Mugshot*This article is intended for informational purposes only, and should not be construed as legal advice.
Code-switching refers to the need for a person to change the way they use different terms based on the setting they’re in. Naturally, people who work in a legal setting, like a courtroom, need to know how to code-switch. Why? Because in a legal setting, common terms take on new and complicated meanings. If a party participating in a legal case can argue their angle convincingly enough, they may be able to change the outcome of that case based on the definition of an otherwise common term.
“Mugshot” is not a term that frequently appears in a courtroom setting. Instead, it describes one part of the booking process that an arrested defendant must undergo. If you’re looking through a PeopleFinders criminal records report, you’ll likely find a mugshot of your subject included in the file (assuming they have a criminal record for you to find, of course). You’ll need to understand what that mugshot represents if you want to make good use of the rest of the data with which you’ve been presented.
What is a Mugshot?
The term “mugshot” informally refers to the part in the criminal booking process where a police officer or other legal officer takes a photo of the person who’s been arrested. The photo will capture the visage of the person in question from the waist up. There are also several versions of this photo taken so that police records can have access to an image of the person from multiple angles. Thanks to mugshots, police officers and other legal officials have been able to identify repeat offenders.
What Does It Mean to Be Processed?
Getting a mugshot taken is part of the booking process. The booking process is a series of actions through which police officers collect a person’s personal information. Using this information, police officers will be able to create a file on the person being taken into custody. That file may help with a future case or can be used to identify the person in question if they are taken in by a separate police department in the future.
What Does the Booking Procedure Look Like?
The booking process usually involves eight steps. These include:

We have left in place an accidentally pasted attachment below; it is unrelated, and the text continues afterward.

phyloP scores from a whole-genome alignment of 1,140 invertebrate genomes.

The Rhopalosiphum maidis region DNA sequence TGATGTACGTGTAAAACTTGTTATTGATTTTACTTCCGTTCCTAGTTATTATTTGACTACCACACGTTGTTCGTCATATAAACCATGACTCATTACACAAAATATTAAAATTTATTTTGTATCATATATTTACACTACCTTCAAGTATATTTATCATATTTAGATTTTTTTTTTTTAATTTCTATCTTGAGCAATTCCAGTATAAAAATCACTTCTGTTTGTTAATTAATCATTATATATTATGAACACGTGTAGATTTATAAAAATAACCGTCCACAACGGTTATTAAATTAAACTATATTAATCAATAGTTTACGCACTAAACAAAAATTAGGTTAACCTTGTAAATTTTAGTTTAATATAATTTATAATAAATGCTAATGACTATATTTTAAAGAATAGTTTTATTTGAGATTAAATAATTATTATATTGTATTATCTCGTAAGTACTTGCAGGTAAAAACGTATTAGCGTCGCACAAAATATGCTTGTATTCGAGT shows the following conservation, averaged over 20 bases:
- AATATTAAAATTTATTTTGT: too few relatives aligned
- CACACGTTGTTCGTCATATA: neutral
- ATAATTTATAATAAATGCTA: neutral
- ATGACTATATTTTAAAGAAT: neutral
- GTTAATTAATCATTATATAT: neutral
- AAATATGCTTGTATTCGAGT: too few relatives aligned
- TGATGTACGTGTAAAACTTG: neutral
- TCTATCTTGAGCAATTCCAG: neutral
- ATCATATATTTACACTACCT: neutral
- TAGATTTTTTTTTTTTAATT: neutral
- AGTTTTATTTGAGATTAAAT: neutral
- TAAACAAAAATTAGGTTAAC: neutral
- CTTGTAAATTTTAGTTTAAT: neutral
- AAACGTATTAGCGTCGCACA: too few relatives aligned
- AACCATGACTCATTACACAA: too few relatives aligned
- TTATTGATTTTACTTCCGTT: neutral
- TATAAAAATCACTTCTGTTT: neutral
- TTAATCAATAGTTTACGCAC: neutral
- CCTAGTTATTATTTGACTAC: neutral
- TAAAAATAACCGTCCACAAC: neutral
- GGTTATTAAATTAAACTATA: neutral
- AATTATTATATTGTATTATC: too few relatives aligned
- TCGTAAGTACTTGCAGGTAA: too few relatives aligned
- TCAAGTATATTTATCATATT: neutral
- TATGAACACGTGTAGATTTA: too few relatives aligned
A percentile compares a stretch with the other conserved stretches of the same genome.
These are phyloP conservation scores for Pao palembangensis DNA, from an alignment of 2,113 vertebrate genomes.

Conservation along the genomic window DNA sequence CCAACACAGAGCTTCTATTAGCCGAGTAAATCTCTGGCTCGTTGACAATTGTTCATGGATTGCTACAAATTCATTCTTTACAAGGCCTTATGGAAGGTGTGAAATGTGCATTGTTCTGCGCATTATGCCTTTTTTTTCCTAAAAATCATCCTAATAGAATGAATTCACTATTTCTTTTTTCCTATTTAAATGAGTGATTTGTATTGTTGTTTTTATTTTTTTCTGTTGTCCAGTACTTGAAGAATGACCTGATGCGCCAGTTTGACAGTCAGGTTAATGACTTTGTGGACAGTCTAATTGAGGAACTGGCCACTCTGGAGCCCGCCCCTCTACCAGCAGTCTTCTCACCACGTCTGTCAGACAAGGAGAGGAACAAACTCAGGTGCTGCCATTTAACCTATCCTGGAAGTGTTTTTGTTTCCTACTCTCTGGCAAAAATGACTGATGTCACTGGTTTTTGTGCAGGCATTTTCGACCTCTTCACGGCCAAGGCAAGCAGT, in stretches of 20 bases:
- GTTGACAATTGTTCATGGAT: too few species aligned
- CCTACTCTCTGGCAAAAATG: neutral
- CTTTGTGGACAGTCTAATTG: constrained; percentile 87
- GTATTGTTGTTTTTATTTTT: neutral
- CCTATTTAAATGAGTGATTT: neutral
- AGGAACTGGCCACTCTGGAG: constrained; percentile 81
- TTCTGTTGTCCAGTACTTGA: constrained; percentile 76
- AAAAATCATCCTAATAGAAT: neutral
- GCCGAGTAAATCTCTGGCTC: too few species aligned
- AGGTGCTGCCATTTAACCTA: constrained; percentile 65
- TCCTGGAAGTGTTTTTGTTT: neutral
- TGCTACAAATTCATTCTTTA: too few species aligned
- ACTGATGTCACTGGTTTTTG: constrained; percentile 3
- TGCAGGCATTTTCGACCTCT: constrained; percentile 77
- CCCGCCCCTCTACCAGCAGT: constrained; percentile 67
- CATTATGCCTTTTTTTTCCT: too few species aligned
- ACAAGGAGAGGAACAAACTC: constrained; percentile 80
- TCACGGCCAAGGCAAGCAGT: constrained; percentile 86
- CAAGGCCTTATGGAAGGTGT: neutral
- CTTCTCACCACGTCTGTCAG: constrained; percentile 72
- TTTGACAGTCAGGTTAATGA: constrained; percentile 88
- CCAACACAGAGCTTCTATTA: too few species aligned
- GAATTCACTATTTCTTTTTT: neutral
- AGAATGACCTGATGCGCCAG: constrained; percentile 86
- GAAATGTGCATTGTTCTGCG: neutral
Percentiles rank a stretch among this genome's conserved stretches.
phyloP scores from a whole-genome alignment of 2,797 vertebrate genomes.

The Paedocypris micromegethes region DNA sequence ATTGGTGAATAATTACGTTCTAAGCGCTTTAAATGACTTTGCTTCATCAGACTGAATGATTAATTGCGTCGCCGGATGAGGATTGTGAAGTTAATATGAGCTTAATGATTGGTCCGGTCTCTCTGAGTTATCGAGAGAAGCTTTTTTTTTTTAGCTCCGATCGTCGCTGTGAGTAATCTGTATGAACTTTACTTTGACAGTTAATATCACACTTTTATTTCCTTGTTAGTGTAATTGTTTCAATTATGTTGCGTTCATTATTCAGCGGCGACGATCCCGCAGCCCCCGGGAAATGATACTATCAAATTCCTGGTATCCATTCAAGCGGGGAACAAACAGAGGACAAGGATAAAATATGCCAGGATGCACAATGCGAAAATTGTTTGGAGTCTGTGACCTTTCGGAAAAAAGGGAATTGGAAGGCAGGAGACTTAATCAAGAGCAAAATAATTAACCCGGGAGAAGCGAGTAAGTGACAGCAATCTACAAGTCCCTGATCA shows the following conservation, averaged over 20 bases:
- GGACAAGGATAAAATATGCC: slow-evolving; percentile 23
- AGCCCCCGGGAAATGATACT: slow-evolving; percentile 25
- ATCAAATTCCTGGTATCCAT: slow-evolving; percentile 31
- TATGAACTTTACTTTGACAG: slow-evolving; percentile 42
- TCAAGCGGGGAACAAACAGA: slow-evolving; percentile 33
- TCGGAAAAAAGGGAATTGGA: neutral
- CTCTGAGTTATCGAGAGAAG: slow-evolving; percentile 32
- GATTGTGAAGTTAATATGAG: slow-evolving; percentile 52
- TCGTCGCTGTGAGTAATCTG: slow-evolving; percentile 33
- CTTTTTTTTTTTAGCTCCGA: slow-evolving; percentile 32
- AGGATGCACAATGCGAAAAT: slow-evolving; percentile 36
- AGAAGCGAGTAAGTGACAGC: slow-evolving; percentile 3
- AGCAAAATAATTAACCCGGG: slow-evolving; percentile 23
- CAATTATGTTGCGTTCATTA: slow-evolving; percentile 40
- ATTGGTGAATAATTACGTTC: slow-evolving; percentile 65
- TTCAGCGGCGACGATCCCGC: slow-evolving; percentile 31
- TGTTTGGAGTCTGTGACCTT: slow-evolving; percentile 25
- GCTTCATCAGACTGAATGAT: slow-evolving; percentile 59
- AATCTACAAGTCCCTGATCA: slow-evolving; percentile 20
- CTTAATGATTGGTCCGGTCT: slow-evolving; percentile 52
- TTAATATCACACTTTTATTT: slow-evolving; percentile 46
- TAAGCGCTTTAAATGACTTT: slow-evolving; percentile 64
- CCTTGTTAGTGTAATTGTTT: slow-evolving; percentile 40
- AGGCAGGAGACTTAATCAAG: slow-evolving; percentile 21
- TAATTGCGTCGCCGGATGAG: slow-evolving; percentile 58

- Record Keeping – At the start of the booking process, a legal representative or a police officer will collect a person’s personal information. This will include their name, contact information, the crime of which they’re being accused, their height, weight, and other details that may help officers identify them in the future.
- Mugshot – After personal information has been collected, police officers will take photos of the suspect. These are known as mugshots. Mugshots are normally taken against walls that will indicate the suspect’s height, adding to the already-collected set of data police have on them.
- Property Confiscation – After a mugshot has been taken, officers will trade a person’s clothing for a jail uniform. The suspect will be required by law to provide officers with their clothing as well as any other personal items they have on them. Police officers will retain these items until the suspect is released, unless they find illegal substances or weapons on the suspect.
- Fingerprinting – Once dressed, officers will take ink impressions of a suspect’s fingerprints. Suspects must roll their fingers across the applicable paper so that officers can have a full copy of their prints.
- Full-Body Search – While this step doesn’t always occur, it may if the suspect is accused of a more serious crime. The suspect will be strip searched, meaning that police can conduct more invasive full-body and cavity searches.
- Warrant Check – Officers will then search their database for any outstanding warrants that may call for the suspect’s arrest in other states or counties.
- Health Check – Officers will run basic health screenings against subjects to ensure that the subject receives any immediate health care they may need.
- Incarceration – After all of those steps, the person in question will be placed in a holding cell. Here, they’ll have to wait until they’re able to post bail or until they’re moved to a more secure facility to await trial.
How Does a Booking Procedure End?
The way the booking process ends will depend on the nature of the crime of which the subject has been accused. In the case of misdemeanors or minor infractions, the suspect may be released after receiving a citation and promising to appear in court at a later date. More serious crimes will see the suspect incarcerated until they can afford to pay bail.
What Does It Mean If a Mugshot Appears in a Criminal Records Report?
If you perform a PeopleFinders criminal records check and your subject’s record includes a mugshot, that means that your subject has been through the booking process. You’ll need to read the rest of the presented report closely to understand why your subject was booked, of what they had been accused, and whether or not the issue ever had to be taken to court.